Have you noticed a particular employee slacking lately? Have your other employees taken on extra work due to this employee not performing adequately? An employee not pulling his or her own weight isn’t good for anyone, including themselves. But what is the best way to go about making change in this situation?
1. The first step is communication
You don’t have to start directly by calling out the employee or even stating that there’s a problem. First ask the employee if everything is okay at work. Are they encountering difficulty? Is another employee making their work challenging? Then carefully ask if everything is okay at home. Something might be stressing them that they are unable to leave behind once they clock in.
If your employee gets suspicious about these questions or the problem isn’t related to those questions, try to - non-threateningly - inform them that not all the work is getting done. Perhaps there was a miscommunication during onboarding, and the employee is not aware what is expected of them. Relay those terms and explain why you need them to be fully engaged and dedicated.
2. Seek a solution together
Work together to come to a solution. Involve your employee in outlining what might work for them in order to help them perform at a higher level. Is additional training necessary? Or maybe setting up parameters for accountability and time management? Collaboratively addressing the problem ensures that the employee will be more receptive to change.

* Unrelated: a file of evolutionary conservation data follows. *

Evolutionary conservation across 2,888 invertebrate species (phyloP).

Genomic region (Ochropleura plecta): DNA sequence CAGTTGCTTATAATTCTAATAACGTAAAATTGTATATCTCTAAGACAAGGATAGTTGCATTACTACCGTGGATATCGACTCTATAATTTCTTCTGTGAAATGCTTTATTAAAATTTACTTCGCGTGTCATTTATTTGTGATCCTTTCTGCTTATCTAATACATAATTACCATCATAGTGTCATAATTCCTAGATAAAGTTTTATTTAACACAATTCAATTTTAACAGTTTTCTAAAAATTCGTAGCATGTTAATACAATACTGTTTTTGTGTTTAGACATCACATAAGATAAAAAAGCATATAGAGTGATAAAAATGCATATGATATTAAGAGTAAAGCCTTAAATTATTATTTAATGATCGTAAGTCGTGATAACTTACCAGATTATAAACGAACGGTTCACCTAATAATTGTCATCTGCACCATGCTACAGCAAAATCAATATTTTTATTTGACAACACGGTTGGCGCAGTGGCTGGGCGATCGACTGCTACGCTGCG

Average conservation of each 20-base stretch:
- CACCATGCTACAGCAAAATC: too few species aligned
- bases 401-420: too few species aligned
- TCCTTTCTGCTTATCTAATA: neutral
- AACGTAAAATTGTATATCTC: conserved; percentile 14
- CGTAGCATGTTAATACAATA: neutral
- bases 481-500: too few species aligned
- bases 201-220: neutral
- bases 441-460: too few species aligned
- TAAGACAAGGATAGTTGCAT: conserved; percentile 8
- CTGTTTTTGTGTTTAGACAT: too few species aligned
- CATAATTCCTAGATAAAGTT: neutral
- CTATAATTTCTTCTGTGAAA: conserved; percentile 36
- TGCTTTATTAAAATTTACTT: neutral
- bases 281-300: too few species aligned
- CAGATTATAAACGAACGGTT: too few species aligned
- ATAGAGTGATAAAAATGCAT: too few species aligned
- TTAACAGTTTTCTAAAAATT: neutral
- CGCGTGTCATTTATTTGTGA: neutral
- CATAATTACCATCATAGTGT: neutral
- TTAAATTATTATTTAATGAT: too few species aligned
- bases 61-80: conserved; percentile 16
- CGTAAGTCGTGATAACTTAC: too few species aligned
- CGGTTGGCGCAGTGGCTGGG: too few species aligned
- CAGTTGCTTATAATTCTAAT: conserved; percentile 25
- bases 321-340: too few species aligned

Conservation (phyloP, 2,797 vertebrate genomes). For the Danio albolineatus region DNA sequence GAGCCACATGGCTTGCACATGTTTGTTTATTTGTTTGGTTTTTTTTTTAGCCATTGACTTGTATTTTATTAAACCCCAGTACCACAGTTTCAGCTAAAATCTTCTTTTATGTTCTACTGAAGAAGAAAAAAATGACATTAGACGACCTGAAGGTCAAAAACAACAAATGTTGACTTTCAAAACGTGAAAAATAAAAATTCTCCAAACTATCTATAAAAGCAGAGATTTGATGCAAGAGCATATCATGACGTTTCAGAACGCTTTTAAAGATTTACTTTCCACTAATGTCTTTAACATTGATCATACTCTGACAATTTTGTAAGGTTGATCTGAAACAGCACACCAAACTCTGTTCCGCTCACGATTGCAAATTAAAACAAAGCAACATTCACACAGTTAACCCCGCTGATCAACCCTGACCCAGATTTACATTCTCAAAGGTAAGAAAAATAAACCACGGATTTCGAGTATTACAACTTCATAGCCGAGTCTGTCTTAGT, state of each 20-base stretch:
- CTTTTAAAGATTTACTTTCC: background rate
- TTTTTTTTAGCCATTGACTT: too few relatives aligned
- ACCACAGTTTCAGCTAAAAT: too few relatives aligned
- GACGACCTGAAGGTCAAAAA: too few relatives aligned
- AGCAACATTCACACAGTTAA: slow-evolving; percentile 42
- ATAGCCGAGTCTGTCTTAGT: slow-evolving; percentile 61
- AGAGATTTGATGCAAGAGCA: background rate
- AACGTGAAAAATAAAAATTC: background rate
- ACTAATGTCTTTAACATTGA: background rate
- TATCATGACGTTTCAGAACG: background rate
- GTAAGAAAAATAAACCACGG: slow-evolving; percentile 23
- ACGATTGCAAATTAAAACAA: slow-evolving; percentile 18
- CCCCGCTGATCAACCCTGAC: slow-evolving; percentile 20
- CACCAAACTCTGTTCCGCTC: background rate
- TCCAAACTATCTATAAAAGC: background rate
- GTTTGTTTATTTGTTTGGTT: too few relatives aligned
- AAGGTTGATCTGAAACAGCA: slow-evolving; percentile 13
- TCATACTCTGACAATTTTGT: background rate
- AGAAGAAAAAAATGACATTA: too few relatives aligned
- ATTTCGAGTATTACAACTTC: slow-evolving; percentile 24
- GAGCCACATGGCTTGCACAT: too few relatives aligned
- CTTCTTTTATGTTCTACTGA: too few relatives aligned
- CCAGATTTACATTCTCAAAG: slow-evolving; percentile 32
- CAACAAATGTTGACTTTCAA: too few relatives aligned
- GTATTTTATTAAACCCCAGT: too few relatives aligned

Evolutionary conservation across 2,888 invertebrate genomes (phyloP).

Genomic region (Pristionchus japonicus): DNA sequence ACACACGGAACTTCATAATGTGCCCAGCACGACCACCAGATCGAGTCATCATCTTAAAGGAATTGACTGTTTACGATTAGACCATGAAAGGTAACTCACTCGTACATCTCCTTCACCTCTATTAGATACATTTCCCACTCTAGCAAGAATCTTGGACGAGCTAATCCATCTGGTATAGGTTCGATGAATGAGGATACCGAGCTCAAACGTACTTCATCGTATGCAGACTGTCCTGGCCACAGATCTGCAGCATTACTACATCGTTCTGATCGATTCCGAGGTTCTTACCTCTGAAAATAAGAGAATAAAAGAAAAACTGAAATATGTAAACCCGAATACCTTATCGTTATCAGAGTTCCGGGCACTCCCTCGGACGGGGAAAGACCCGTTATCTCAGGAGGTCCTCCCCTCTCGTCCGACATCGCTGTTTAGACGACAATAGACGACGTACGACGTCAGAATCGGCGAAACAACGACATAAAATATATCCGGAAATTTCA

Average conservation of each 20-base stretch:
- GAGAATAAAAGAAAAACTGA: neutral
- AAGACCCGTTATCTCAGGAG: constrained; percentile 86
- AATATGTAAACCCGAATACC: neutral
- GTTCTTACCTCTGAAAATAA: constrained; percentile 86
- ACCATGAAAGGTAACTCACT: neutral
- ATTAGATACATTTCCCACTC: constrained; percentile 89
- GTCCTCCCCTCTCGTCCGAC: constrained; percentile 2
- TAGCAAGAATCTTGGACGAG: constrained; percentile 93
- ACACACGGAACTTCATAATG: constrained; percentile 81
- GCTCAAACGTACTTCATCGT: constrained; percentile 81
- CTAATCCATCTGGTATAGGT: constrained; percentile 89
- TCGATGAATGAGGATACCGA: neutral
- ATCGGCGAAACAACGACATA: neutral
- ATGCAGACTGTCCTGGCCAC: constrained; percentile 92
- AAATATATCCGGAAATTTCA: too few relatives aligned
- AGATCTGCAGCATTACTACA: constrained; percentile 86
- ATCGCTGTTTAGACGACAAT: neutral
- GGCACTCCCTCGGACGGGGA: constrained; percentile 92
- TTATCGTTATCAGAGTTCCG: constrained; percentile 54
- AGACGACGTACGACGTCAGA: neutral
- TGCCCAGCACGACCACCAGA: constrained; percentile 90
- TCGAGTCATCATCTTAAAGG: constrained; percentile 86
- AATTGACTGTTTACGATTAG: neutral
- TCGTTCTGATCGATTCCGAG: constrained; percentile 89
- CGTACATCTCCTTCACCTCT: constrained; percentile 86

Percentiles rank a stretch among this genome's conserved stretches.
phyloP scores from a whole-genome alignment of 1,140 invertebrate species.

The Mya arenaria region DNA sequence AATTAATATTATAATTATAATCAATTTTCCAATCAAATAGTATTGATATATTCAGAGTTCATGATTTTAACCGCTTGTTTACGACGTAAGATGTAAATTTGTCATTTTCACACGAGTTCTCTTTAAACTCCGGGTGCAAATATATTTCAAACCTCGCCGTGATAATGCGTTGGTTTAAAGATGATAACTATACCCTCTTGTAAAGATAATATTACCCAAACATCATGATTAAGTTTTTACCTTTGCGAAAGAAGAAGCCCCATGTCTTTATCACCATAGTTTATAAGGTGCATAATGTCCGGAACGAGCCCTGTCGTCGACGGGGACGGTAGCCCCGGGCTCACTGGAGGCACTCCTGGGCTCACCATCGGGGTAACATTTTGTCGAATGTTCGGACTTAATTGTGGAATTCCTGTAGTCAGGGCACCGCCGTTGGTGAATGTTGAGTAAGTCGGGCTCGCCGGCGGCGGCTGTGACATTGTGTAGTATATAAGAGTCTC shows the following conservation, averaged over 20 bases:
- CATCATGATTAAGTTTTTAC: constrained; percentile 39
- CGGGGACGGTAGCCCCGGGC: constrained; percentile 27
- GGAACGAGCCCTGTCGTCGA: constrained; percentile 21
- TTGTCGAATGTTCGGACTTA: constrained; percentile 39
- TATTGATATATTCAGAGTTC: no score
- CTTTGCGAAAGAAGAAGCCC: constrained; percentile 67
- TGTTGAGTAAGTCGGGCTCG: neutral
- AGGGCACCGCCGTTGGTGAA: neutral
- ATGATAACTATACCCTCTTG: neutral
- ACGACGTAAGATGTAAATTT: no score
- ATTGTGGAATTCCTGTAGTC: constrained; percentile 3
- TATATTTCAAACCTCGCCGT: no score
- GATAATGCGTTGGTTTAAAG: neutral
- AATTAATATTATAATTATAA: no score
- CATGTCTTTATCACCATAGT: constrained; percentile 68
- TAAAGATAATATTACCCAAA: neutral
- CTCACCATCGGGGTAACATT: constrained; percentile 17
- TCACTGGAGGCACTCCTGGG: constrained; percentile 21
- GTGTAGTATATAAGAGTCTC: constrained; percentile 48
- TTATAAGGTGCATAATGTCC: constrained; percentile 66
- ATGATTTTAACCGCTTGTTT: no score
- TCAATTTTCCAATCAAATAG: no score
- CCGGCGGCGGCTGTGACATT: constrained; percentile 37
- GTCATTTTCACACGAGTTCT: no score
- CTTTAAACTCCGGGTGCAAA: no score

3. Make expectations clear
Continue to reiterate expectations at staff meetings and when giving assignments or duties. Put flyers or notices around the workplace with expectations listed. Give employees handbooks if you have not already to let them know what is expected of their performance.
4. Don’t let poor performance persist
Good employees are hard to come by. Don’t let your top performers suffer because another employee isn’t pulling their weight. And don’t assume that they are doing fine just because they haven’t complained. Implement a system to allow for at least semi-frequent check-ins with your employees where they can share honestly. If an employee is working harder than their counterparts for the same pay, they won’t tolerate it for very long. Take appropriate steps to ensure all employees are held accountable for their work.
Bonus tip: Suggestion box
One way to help quash poor performance before it begins is to offer a suggestion box or another line of open communication with your employees so that they feel they can safely share their frustrations or questions without repercussion.
The opinions of the author are not necessarily those of Farm Futures or Farm Progress.